An officer stopped a car when he observed that its license plate light and a headlight were inoperable. Six men, including the defendant, were in the car. After the driver failed to produce a driver’s license, the officer asked if any of the other five men had any identification. One of men produced a license and explained that he was the brother of the car’s owner, from whom the car had been borrowed. After the six men stepped out of the car at the officer’s request, and after two more officers arrived, the officer who had stopped the car asked the owner’s brother if he could search the car. He replied “Sure, go ahead.” The owner’s brother helped in the search by opening the trunk and the glove compartment. The officers found stolen checks under a seat.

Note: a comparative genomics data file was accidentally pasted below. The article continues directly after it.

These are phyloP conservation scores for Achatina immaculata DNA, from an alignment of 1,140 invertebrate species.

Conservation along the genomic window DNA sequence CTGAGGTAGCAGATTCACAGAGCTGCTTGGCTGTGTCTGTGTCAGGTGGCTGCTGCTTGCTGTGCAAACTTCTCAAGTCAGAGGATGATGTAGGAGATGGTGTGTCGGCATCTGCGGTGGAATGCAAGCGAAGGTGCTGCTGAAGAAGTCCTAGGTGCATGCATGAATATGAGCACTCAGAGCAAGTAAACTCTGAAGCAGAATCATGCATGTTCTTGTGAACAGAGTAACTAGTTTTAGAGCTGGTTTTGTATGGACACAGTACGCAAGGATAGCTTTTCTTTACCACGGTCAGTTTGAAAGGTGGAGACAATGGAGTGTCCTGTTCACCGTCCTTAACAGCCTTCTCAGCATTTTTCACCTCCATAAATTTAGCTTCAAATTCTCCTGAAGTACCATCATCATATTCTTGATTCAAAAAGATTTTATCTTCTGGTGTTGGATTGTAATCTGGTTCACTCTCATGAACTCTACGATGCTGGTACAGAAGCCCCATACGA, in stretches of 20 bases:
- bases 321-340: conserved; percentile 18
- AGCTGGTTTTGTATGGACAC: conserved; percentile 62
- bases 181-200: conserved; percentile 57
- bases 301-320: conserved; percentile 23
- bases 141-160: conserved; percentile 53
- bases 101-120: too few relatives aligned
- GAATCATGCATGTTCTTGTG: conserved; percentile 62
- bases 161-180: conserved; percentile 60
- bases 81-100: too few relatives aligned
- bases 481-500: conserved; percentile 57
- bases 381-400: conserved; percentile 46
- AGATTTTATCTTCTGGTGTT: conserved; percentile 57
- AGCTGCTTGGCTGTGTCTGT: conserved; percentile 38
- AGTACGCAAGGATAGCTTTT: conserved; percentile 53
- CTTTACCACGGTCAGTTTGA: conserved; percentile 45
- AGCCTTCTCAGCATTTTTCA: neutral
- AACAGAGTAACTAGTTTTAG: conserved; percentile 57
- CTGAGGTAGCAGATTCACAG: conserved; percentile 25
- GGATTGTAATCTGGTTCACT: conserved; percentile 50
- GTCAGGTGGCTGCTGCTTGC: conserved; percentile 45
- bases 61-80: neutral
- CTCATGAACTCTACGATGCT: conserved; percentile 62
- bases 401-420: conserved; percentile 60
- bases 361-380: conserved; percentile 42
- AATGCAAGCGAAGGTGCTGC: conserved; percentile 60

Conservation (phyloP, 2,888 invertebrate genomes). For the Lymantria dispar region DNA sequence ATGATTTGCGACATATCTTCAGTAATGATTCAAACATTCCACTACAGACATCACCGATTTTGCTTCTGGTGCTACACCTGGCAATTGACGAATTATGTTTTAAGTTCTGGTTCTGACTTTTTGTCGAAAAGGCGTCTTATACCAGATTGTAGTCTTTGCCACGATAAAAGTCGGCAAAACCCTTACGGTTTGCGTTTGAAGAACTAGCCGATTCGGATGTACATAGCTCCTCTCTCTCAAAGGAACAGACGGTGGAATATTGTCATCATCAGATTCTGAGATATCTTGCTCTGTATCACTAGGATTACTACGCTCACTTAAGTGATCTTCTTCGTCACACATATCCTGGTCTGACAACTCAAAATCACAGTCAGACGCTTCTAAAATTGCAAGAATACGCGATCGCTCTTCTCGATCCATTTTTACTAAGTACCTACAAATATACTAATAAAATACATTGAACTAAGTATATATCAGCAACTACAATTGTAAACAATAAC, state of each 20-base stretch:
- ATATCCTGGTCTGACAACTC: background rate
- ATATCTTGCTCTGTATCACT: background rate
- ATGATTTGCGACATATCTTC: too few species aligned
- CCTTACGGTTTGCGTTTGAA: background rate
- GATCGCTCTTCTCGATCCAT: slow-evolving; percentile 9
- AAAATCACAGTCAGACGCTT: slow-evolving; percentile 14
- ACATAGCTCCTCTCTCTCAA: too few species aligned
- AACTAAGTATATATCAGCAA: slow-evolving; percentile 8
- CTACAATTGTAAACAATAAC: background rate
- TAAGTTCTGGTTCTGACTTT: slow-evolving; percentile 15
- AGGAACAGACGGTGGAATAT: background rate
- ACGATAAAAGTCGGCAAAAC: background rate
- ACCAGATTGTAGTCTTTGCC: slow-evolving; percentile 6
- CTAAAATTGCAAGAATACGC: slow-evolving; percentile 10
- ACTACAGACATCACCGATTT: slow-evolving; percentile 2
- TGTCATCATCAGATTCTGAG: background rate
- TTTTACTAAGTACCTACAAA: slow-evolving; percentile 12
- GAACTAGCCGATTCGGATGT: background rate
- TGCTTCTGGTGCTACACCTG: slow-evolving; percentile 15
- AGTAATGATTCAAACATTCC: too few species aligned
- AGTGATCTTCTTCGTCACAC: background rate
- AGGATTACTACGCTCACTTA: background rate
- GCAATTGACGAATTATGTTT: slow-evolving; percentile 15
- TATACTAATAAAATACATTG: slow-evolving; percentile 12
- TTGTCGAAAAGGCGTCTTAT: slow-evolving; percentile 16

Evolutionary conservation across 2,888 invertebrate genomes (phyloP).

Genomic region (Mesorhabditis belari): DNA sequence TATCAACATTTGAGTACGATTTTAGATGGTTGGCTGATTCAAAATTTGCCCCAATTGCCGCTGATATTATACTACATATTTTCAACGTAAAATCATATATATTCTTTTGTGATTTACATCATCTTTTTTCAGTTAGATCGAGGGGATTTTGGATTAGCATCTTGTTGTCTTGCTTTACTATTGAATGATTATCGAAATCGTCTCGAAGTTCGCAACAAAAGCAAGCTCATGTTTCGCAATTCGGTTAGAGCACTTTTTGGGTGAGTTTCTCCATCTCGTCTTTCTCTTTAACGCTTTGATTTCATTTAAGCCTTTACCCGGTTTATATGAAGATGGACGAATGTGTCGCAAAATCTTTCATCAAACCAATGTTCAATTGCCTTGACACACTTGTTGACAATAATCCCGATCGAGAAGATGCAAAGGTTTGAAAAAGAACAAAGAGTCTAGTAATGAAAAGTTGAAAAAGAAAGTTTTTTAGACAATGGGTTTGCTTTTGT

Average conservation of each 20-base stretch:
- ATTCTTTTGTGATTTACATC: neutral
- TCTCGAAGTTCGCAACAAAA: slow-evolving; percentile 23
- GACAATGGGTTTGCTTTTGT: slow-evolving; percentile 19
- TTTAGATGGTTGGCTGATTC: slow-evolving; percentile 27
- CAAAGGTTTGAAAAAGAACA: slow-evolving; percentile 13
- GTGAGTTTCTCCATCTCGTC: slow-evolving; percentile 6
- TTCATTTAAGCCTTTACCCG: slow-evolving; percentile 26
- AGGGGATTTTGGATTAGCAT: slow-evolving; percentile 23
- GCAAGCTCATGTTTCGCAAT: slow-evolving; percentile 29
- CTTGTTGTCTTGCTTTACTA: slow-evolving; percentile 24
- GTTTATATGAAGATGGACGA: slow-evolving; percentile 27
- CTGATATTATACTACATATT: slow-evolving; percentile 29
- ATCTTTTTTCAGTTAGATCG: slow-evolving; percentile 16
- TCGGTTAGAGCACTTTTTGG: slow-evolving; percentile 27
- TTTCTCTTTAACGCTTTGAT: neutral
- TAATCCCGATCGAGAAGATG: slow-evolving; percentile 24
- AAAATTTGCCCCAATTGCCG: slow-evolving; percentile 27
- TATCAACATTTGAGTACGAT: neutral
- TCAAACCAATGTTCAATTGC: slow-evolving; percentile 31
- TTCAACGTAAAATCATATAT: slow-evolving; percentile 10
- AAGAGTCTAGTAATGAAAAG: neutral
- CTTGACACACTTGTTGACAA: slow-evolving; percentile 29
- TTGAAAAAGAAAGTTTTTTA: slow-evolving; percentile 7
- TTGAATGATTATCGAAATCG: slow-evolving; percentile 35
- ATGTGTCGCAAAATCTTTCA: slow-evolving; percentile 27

Whether the owner’s brother could grant consent to the search of the car?
Yes. The validity of consent to search is determined by the totality of the circumstances.
For consent to be valid, it must be proven from the totality of the circumstances that the consent was freely and voluntarily given. Consent cannot result from duress or coercion, either expressed or implied. The consenter’s ignorance of his right to refuse consent is only one factor to be considered in ascertaining the validity of the consent. The Fourth Amendment requires that consent to search not be coerced, by explicit or implicit means, by implied threat or covert force.
412 U.S. 218, 93 S. Ct. 2041 (1973)
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